Although I hate the phrase “comedic genius,” I agree there are two types of comedic performers: those who are appreciated in their own time and become household names and those who are forever relegated to the “hey it’s that guy!” status. David Koechner — the guy whose picture is above this chunk of text — is, unfortunately, a member of the latter camp. Although he consistently gets work, you probably only recognize him as Todd Packer from “The Office” and Champ Kind from “Anchorman,” which, hopefully, tells even the most casual comedy fan that he gets tapped for parts by folks who know he can deliver. But still, most don’t delve deeper into Dave, and they should: His penchant for making loudmouthed, arrogant jerks be sympathetic is right on the pulse of where comedy is heading. Here’s seven roles/gigs he’s had that should get you onboard.
1. “The Naked Trucker and T-Bones Show”
In this musical duo, Koechner plays T-Bones, the freeloading drifter to David “Gruber” Alan’s (the guidance counselor on “Freaks and Geeks”), well, wiry truck driver who’s very comfortable with his body. Believe it or not, the nudist plays the straight man to Koechner’s character, who is obsessed with hip-hop, get-rich-quick schemes, and annoying the Naked Trucker, who would much rather be discussing philosophy and other high-minded topics. Skip their short-lived Comedy Central series and go straight to the pair’s live album, “Live at the Troubadour,” which showcases just how polished and absurd the band’s performance is. T-Bones positively shines in “My Daddy Is An Astronaut” (he sings about growing up fatherless and believing that Buzz Aldrin is his dad) and “Hobo Holiday (2 Dollars)” (an eight-minute “hobo spiritual” about a strange orgy in a pie shop). Seriously, “Live at the Troubadour” is so powerfully funny it can transform a terrible day into a much more optimistic one after just a few minutes.
2. “Always Open”
What’s so funny about Denny’s launching a web series? Well, in theory, not that much. That Koechner hosts this “show” is its biggest saving grace, and also what makes it all the more head-scratching. Koechner cleans up his act considerably, so there are none of those filthy Packer stories here, and the result is something far, far goofier: He leans back on being excessively friendly and “wholesome,” coming off more like an oversized kid hosting a show in a booth at Denny’s than a grown man being paid to shill for a diner franchise. The “show” is nothing more than he and a comedian guest sitting down to a meal and them just riffing with one another. He seduces Maya Rudolph to lean over and talk under the table and they discuss whether people should sit like this all the time because it’s “a whole new world.” In another, he tries to convince Jason Bateman to hug him. When he refuses, Dave tries to treat his fear of physical contact with primal scream therapy. In a Denny’s filled with real customers. It goes on and on like this with tons of other comedians who are all outpaced by him. It’s not enough to make me want to go to Denny’s, but I sure am glad this exists.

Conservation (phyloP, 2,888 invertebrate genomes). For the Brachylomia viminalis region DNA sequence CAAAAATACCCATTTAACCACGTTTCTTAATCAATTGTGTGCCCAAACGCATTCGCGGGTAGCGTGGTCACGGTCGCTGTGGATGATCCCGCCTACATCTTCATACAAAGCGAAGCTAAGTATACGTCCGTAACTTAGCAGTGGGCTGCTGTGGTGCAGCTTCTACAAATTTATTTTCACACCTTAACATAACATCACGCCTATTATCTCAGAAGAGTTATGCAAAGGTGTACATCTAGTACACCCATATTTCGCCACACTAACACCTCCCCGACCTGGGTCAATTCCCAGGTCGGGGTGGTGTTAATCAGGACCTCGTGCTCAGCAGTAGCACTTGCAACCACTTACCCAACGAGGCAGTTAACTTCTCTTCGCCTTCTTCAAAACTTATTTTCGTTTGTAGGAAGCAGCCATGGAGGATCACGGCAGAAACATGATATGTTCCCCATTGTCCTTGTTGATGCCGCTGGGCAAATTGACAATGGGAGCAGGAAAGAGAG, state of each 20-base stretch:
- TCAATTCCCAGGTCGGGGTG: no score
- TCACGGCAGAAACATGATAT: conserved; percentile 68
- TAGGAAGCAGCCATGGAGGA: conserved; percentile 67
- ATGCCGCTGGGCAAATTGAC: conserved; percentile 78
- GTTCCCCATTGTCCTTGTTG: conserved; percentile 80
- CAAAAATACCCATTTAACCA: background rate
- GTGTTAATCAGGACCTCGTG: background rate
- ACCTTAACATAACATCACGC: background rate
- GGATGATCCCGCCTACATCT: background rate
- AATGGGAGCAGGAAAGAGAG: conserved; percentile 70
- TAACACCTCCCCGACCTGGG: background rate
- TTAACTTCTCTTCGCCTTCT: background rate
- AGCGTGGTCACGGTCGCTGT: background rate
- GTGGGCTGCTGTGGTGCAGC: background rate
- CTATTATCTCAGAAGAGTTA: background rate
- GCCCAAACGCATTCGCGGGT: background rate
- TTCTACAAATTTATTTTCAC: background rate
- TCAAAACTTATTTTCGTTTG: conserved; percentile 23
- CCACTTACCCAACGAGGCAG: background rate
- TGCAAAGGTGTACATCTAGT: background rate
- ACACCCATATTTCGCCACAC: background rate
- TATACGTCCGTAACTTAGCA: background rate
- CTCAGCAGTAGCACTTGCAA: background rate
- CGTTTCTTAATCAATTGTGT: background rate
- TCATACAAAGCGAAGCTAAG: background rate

3. Roy’s Vlog
Only the most super of Koechner super-fans probably know this exists: He started his own Vlog for a new character named Roy. He is, basically, a modern-day, male version of Cathy. Only, instead of talking about chocolate, he uses the word “vlog” way too much, gossips about cheesecake, explores the etiquette of booty calls, and explains why men can’t get pregnant. It’s like an SNL character that exists in the real world, but won’t get fined exorbitant fees by the FCC for cussing about cheesecake and “skinny bitches.”
4. Countless Show-Stealing Cameos
In a way, Koechner is like a more stable version of Bill Murray in the sense that you never can predict when he might up next when you’re watching television. Although he hasn’t been spotted crashing any NYC kickball games (yet), Dave has shown up suddenly in stuff as wide-ranging as “Comedy Bang! Bang!” “Reno! 911,” “Curb Your Enthusiasm,” “Austin Powers: The Spy Who Shagged Me,” and the list can go on and on and on. What really speaks to his versatility is his popping up in “The Jamie Foxx Show” playing a horror author named Stephen Queen who’s a take-off on the real-life — I don’t really need to finish that sentence. But Koechner pours far more cleverness into that role with his over-the-top theatricality than the character’s name implies or probably even warrants. Which is just a roundabout way of saying: He’s always 100 percent funny, even when he doesn’t need to be.